The circuit court stated further that to close the cases would be in the best interest of K.S. and J.S. because they were "age appropriate, doing well, healthy; in other words, there's nothing else that appears that the court can offer these children." The circuit court stated, "These kids are doing well, there are no unusual circumstances that have taken place." The circuit court also stated that the situation "had been addressed through intervention services provided to the parents." Respondent does not claim that she was prejudiced by the alleged failure to enter more specific written findings. Under these circumstances, we decline "to remand this cause solely to allow the trial court to reiterate its findings in a written order." See In re Z.Z., 312 Ill. App. 3d 800, 804 (2000).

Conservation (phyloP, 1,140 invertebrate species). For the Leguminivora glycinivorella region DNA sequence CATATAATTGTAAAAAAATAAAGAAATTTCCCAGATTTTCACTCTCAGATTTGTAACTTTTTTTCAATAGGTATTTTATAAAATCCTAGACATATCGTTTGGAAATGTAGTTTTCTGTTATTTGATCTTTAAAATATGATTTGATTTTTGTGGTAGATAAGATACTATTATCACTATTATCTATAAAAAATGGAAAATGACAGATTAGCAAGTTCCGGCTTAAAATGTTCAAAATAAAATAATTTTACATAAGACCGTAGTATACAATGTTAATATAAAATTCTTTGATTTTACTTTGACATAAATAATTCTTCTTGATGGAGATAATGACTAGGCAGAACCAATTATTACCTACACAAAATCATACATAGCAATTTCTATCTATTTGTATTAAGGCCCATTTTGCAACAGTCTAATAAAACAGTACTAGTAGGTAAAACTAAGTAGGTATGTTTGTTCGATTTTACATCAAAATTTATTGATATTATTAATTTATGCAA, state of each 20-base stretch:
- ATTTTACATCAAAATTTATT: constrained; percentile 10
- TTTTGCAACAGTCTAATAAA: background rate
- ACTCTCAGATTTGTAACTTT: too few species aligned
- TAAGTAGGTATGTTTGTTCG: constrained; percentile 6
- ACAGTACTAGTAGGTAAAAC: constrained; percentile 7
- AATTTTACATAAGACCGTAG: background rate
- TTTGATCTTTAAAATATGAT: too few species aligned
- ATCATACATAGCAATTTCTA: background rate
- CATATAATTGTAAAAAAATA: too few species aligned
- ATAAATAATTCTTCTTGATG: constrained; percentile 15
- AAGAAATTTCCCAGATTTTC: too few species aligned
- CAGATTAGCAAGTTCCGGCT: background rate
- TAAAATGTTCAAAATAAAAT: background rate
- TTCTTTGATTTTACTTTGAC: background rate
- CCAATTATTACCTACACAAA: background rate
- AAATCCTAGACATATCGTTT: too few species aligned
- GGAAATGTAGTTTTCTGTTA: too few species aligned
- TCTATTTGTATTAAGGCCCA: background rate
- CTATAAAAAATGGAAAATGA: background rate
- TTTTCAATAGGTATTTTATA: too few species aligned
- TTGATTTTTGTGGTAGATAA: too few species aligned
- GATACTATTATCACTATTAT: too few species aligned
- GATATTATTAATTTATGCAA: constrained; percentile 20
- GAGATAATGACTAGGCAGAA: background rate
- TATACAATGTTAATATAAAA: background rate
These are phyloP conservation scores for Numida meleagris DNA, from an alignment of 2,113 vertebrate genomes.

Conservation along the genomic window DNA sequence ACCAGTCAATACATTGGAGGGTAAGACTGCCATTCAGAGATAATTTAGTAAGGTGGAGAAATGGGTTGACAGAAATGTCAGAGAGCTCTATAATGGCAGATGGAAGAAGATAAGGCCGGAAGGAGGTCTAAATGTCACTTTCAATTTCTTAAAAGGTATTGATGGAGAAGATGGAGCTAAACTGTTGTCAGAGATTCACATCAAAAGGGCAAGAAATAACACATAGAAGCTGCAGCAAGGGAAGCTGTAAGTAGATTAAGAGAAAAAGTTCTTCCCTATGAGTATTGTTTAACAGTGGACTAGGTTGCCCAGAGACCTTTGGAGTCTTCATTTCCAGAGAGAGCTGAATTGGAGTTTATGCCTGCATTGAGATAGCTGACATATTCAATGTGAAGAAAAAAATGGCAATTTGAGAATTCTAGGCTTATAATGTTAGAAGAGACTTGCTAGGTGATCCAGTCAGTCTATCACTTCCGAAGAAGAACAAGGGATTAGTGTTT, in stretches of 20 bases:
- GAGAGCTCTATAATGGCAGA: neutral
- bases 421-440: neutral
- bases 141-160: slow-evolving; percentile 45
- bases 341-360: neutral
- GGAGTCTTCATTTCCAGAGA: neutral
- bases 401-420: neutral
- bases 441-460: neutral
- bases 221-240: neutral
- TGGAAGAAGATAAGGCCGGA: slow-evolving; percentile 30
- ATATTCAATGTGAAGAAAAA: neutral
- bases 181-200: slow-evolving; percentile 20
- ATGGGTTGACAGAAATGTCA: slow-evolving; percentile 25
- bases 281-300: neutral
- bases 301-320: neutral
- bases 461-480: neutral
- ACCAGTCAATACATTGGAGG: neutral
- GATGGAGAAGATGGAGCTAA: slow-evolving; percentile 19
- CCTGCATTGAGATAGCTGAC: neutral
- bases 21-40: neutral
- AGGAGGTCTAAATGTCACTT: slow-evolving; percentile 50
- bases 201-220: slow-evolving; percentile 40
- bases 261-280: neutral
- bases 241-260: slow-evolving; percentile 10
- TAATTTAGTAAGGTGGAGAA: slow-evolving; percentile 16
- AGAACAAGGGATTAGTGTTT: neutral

The judgment of the circuit court is affirmed.

Affirmed.

QUINN, P.J., and THEIS, J., concur.

20001109


Buy This Entire Record For $7.95

Official citation and/or docket number and footnotes (if any) for this case available with purchase.

Learn more about what you receive with purchase of this case.